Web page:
Not to be outdone, KBC have produced their own little gem. There’s this girl and her hipster boyfriend – you can tell he’s a hipster because he’s got a beard, and by the bye, I predict beards are going to come back in fashion – don’t’ laugh! – any day now. And flares, and maybe even disco. Also, anything vintage. Mark my words, you heard it here first!

They’re dancing up and down in their living room, mindlessly celebrating the deal they’ve just been offered by their bank. Which, needless to say, would all be unimaginably tedious and frankly unwatchable, were if not for the brilliant, not to say daring innovation at the heart of the ad; it’s shot in glorious slo-mo!

A still worthy of the ads themselves.

A still worthy of the ads themselves.

And there’s more. What about Bank Of Ireland’s hilarious singing lavatory seat! Which is both brilliantly funny and clever. Because the music that they use is actually a subtle commentary on the ad’s message. “Don’t stop believing” they sing, which actually has a double meaning, when you think about it – and ditto cheesy, retro music loudly placed in a knowing po-mo manner in ads and TV series, that’s another one you can add to my list of predictions above.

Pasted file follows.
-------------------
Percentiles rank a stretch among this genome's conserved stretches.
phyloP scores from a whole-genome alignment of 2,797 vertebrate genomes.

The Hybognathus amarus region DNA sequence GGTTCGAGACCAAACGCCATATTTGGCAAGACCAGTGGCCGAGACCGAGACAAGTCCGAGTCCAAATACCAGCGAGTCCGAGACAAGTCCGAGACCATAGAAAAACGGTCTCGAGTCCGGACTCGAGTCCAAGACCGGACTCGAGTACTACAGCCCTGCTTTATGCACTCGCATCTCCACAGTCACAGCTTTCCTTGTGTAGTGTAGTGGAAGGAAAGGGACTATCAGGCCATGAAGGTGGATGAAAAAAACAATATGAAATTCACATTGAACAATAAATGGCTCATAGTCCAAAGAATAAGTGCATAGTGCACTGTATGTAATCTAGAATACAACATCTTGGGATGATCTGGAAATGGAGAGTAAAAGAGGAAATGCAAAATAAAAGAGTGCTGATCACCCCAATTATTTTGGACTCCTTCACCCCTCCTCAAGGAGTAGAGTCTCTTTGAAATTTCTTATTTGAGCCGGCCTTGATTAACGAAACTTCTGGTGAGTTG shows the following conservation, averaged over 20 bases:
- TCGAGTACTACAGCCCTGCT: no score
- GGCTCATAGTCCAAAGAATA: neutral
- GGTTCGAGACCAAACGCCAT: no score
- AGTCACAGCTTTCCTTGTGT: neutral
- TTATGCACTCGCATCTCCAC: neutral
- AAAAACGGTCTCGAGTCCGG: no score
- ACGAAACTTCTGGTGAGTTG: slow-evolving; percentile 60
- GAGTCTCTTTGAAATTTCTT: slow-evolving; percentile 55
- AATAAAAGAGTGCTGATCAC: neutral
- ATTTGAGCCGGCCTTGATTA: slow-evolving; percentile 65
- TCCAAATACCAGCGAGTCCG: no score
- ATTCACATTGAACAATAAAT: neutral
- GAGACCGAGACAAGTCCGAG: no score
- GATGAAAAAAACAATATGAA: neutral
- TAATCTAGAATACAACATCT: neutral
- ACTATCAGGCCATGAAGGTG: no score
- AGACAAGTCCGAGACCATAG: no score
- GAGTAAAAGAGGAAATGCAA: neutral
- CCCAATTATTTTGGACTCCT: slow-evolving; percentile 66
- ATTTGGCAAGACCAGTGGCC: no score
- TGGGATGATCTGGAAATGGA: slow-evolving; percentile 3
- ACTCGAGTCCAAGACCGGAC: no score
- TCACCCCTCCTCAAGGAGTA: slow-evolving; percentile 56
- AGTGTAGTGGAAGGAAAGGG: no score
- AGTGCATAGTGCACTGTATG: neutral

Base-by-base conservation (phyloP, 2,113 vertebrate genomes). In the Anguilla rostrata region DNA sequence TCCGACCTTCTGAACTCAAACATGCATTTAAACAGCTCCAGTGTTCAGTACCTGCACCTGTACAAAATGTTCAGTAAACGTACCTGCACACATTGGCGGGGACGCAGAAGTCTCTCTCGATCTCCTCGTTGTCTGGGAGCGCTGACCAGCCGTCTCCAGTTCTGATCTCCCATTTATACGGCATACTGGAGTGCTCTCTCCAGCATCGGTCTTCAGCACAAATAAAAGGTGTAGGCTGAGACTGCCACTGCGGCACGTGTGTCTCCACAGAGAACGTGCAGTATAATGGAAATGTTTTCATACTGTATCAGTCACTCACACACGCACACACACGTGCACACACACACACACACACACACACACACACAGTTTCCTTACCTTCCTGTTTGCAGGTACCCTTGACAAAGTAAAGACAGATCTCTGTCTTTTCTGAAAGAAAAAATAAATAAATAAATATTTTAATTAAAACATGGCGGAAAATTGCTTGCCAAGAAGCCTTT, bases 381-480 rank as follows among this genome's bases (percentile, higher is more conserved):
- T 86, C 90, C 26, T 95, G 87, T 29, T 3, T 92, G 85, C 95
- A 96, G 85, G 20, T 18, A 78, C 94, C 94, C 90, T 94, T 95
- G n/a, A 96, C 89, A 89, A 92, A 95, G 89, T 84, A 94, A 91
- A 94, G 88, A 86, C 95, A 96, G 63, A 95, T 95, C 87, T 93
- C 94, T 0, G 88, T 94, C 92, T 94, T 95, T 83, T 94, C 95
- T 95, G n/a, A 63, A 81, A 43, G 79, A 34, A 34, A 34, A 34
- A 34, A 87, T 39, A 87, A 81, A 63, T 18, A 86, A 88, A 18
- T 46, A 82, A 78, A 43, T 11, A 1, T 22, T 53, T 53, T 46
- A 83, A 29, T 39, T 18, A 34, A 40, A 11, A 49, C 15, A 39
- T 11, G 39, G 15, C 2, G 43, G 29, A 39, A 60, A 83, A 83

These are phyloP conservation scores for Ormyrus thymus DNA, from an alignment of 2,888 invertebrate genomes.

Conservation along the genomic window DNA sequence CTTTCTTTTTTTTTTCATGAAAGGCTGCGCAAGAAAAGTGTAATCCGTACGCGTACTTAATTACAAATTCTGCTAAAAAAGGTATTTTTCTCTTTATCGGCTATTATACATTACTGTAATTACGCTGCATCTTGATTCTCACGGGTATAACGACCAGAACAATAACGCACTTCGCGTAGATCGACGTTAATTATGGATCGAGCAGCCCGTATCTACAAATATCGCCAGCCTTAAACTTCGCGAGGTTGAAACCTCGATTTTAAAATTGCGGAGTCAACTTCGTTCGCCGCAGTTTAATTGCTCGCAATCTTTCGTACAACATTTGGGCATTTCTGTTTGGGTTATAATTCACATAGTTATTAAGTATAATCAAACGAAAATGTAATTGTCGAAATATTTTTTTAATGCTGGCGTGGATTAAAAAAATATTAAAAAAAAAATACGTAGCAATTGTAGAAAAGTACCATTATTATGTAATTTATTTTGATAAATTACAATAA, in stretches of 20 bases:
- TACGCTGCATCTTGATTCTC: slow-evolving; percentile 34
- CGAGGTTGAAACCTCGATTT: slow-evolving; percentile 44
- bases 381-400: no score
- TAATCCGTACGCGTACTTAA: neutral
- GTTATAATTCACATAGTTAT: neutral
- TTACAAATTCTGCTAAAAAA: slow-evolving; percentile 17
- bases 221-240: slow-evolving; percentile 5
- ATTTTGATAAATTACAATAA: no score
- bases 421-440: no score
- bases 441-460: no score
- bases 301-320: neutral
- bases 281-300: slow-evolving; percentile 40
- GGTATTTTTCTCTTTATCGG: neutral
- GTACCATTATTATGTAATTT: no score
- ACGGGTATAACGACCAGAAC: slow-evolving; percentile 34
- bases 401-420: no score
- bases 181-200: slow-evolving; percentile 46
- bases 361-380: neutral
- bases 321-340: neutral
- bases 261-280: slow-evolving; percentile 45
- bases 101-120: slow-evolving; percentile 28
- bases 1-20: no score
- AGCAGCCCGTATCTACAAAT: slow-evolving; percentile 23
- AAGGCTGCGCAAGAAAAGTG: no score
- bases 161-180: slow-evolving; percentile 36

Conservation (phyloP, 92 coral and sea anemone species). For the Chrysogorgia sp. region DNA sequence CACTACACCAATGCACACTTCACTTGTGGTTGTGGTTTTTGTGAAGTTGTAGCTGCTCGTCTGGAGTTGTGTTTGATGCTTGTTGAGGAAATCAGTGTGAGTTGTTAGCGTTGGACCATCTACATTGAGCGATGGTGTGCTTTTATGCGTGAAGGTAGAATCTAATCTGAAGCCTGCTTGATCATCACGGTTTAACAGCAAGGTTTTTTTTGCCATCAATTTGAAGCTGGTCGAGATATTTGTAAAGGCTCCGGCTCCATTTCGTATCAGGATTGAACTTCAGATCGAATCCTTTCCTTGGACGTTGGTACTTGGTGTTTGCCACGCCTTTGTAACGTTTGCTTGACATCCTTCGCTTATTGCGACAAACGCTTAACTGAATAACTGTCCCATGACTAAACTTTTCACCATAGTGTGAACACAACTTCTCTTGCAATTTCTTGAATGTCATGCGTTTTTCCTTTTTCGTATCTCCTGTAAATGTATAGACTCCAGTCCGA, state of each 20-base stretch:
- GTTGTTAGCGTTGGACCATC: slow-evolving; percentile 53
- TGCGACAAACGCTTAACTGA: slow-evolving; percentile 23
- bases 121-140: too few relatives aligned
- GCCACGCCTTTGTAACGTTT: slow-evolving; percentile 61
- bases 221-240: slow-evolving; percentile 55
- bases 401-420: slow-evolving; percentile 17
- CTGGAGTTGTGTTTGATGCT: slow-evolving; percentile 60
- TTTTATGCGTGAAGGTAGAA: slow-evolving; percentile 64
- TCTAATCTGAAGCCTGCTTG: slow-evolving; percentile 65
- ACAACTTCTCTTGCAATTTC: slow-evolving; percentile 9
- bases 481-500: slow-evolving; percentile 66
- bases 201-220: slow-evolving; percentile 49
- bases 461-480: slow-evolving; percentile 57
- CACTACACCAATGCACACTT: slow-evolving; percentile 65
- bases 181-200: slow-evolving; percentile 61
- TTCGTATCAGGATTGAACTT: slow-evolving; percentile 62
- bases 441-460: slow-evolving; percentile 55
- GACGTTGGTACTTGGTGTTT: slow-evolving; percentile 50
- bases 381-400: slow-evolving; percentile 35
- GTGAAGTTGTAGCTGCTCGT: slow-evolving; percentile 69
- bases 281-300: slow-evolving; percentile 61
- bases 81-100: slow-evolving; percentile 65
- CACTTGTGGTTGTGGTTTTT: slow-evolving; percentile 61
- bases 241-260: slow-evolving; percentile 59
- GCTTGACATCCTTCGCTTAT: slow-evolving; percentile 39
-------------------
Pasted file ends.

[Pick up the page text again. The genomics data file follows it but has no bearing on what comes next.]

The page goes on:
The ghost of Christmas past.

The ghost of Christmas past.

Best of all though are those hilarious set of ads with those D4 lads, who sit chatting on that couch in those charming AIG ads. Imagine how proud those All Black players must have been to have had the chance to star in a TV spot with that pair of jokers!

And nor do we have a monopoly on those kinds of heart-warming if technically daring ads here in Ireland. Have you seen that wonderfully emotional set of ads all those renowned poets have done for Nationwide over in Britain? As we all know, financial institutions were probably the people most seriously affected by the downturn in 2008, so it’s really great to see so many established poets in Britain doing their bit to try and help them get back into profit again.

A suitably lofty use of his poetic gifts. Well done sir!

A suitably lofty use of his poetic gifts. Well done sir!

You can read my extensive analysis of each of those, and indeed all of the above, in my 734 page epamphlet which you can download (for free!) here.

What an age to be alive.

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“Salt”, the latest album from Katie Kim.

Katie Kin's Salt.

Katie Kin’s Salt.

In a parallel universe somewhere it was Cristina who was catapulted to stardom in the 1980s, while Madonna continues to wait tables somewhere in Williamsburg. There, Katie Kim’s records sell by the truckload.